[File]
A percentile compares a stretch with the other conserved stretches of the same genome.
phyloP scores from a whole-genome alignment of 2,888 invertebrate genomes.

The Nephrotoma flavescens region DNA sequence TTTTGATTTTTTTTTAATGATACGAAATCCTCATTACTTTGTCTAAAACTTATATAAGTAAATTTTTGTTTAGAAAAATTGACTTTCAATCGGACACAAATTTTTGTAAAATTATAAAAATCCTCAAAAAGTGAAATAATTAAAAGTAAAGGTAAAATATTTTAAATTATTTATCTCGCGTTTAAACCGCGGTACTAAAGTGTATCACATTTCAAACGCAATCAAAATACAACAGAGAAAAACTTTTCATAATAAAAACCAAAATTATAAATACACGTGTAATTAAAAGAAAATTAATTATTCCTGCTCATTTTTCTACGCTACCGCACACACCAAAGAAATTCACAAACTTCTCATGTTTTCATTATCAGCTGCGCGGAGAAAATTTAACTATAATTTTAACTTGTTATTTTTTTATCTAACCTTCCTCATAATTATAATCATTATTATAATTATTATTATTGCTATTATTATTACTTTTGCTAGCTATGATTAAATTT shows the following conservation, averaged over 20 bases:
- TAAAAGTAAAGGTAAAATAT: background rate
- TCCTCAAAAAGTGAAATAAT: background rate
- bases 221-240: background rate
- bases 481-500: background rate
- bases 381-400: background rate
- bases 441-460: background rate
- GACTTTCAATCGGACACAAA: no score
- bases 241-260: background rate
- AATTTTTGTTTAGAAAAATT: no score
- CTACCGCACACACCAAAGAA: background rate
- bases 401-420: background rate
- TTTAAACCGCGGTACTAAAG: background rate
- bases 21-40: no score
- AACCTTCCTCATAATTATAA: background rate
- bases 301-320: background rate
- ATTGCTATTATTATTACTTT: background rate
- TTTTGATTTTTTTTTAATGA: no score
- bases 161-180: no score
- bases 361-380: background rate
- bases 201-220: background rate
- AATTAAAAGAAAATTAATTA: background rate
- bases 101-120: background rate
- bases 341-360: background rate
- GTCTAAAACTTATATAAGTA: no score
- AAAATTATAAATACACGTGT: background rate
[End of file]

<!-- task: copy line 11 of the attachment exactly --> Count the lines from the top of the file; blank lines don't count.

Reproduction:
- bases 241-260: background rate